I’ve always been fascinated by the introduction to Jesus’s parable of the Pharisee and the tax collector:
He also told this parable to some who trusted in themselves that they were righteous and looked down on everyone else. . . . (Luke 18:9)
Luke describes Jesus’s audience as people who did two things: (1) they trusted in themselves that they were righteous, and (2) they looked down on everyone else. Don’t miss the connection between those two descriptions. They go together.
Spiritual short-sightedness leads to a sense of a spiritual superiority. When you trust in yourself that you are righteous, you look down on others. When you look down on others, you feel better about yourself. And on and on the cycle goes, with these two elements reinforcing each other.
A judgmental spirit starts with misplaced trust. We live in a world that prizes the “self-made individual.” Trust in yourself. Believe in yourself. Do it yourself. All of these messages encourage us to seek independence and to chart our own course in the world.
Apply that mindset to salvation, however, and you dig your own spiritual grave. The idea that you can work your way up to God, trusting in your own power and your own efforts, may seem noble and even praiseworthy in our world today. But this idea signifies a fundamental lack of self-awareness. The only way you can think you have what it takes to become righteous, that you have what it takes to please God is if you have lowered God’s standard to something more attainable or if you have overlooked all the sin that keeps you from making the cut.
Looking In, Looking Down
Take a look at the second aspect of this description. The people who trusted in themselves looked down on everyone else. The crowd that Jesus was addressing had misplaced their trust, which led to a warped sense of the people around them. This lack of self-awareness about your sin is what leads you to a posture of self-righteousness.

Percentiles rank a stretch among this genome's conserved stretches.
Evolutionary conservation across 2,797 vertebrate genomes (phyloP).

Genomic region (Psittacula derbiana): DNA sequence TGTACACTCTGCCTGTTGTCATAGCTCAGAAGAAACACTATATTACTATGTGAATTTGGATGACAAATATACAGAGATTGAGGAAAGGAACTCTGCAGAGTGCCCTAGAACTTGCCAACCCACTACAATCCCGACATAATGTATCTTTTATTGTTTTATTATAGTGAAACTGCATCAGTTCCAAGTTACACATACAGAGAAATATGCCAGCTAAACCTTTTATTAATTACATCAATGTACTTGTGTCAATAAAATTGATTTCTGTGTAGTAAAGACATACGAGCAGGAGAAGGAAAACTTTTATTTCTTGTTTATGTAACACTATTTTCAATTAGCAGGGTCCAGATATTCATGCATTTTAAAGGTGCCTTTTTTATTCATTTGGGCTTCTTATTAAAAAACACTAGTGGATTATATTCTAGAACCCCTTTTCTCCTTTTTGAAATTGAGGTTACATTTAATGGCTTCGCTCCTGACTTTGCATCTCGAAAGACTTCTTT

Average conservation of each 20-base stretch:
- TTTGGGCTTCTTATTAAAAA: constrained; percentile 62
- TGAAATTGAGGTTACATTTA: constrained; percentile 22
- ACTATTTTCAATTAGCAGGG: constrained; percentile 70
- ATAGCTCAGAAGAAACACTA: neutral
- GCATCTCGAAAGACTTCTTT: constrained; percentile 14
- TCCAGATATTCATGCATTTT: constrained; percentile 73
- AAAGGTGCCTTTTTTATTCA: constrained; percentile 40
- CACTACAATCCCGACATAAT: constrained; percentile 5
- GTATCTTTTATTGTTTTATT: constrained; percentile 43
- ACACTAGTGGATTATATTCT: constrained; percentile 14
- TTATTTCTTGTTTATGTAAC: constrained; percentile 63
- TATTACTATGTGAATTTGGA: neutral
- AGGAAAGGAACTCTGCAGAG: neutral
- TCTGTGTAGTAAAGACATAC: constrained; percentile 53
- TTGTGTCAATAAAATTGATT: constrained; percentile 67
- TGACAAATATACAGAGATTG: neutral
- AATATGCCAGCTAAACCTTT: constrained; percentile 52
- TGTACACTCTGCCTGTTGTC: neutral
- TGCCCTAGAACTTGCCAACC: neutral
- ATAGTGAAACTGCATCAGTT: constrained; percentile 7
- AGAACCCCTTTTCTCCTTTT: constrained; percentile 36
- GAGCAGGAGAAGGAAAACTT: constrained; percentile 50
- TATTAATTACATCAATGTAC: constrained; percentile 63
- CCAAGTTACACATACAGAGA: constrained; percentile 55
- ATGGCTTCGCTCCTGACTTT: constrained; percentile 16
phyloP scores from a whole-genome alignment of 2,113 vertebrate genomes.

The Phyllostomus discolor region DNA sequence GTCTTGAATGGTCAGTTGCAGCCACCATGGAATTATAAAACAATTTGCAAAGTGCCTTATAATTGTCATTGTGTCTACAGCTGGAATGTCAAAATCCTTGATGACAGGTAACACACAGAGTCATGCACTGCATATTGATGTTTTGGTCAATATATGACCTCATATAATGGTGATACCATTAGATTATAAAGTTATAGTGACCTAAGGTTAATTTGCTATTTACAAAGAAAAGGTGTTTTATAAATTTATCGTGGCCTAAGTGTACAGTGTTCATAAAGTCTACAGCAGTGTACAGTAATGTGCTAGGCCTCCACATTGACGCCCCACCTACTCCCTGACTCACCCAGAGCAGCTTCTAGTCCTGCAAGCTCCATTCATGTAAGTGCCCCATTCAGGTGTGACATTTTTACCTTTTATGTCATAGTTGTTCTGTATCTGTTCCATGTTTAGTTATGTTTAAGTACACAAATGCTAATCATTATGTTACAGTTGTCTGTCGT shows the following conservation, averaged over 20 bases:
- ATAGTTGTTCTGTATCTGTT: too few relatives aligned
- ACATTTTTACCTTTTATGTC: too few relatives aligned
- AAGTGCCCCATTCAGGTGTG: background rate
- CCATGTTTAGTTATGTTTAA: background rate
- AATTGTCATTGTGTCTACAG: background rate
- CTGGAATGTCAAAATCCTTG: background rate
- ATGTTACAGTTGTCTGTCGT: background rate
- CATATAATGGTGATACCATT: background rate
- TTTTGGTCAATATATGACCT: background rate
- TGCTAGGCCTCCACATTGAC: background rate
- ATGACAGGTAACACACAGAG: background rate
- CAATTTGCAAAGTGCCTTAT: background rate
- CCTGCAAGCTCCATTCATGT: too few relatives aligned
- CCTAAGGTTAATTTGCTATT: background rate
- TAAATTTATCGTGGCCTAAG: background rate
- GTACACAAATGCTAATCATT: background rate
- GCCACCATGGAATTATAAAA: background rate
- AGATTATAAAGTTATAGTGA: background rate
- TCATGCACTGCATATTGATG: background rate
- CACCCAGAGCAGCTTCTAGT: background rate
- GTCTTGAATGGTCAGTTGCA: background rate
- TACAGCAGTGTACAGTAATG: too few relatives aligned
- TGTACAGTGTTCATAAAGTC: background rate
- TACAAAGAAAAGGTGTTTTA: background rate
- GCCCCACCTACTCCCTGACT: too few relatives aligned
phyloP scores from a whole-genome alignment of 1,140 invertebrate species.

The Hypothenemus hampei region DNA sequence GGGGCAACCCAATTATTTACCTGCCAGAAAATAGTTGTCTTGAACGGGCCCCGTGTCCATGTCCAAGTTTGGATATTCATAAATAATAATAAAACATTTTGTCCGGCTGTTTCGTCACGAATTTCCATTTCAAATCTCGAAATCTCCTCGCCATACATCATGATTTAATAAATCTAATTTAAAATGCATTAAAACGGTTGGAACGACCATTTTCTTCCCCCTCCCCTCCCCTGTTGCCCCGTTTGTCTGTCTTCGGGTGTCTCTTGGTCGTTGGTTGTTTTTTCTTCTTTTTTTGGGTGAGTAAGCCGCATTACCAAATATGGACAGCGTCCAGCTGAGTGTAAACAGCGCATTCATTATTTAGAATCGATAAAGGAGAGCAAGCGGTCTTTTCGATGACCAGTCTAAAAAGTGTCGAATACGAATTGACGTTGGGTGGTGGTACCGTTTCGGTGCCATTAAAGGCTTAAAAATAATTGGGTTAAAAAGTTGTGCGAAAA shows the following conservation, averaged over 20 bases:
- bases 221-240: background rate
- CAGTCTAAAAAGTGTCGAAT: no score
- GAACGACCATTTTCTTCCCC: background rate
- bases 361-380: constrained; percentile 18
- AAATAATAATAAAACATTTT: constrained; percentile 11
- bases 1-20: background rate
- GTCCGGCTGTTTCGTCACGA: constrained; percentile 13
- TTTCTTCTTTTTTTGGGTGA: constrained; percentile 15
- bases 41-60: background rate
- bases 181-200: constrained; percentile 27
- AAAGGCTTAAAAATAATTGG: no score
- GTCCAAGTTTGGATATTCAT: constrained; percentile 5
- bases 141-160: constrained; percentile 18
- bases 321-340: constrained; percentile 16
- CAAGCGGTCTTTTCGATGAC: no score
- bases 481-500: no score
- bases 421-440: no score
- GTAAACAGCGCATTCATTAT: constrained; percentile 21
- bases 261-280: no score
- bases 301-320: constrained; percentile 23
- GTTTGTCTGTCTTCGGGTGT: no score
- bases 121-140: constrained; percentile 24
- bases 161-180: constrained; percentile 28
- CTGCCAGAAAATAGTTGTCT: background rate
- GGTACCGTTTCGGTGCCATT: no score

Once you lower God down to a standard that is attainable, you no longer compare yourself to him; you compare yourself to others. As long as you feel like you are doing better than the people around you, your sense of superiority grows. Listen to how C. S. Lewis describes this descent into the sin of spiritual superiority:
All the worst pleasures are purely spiritual: the pleasure of putting other people in the wrong, of bossing and patronizing and spoiling sport, and backbiting; the pleasures of power, of hatred. . . . A cold, self-righteous prig who goes regularly to church may be far nearer to hell than a prostitute.
That’s a tough pill to swallow, but it’s true. And this text—just the situation that provides the context for Jesus’s parable—is enough to show us how self-righteousness and spiritual superiority go together.
Do you see how the pattern of self-righteousness becomes more entrenched? First, you trust in yourself and become self-righteous, which leads you to look down on others. Second, you look down on others, and once you notice their sins, you trust even more in yourself, that you are more righteous than they are. And then you look down even more on others, and so on. The cycle spins out of control until we are blinded by self-righteous posturing.
Thankfully, true Christianity smashes the cycle and tears up this pattern. According to the gospel, we are to trust in God alone for our salvation, and we trust in the righteousness of Jesus Christ. “My hope is built on nothing less than Jesus’s blood and righteousness,” the old hymn goes. The gospel cuts to the heart of our tendency to trust in ourselves and in our own righteousness. The gospel also shatters the sense of superiority we may feel toward others.
As long as you are looking up to God for salvation, you can’t look down on anyone else. Once you know how much you need the mercy of God, how in the world can you look down your nose on someone else in need of the same mercy?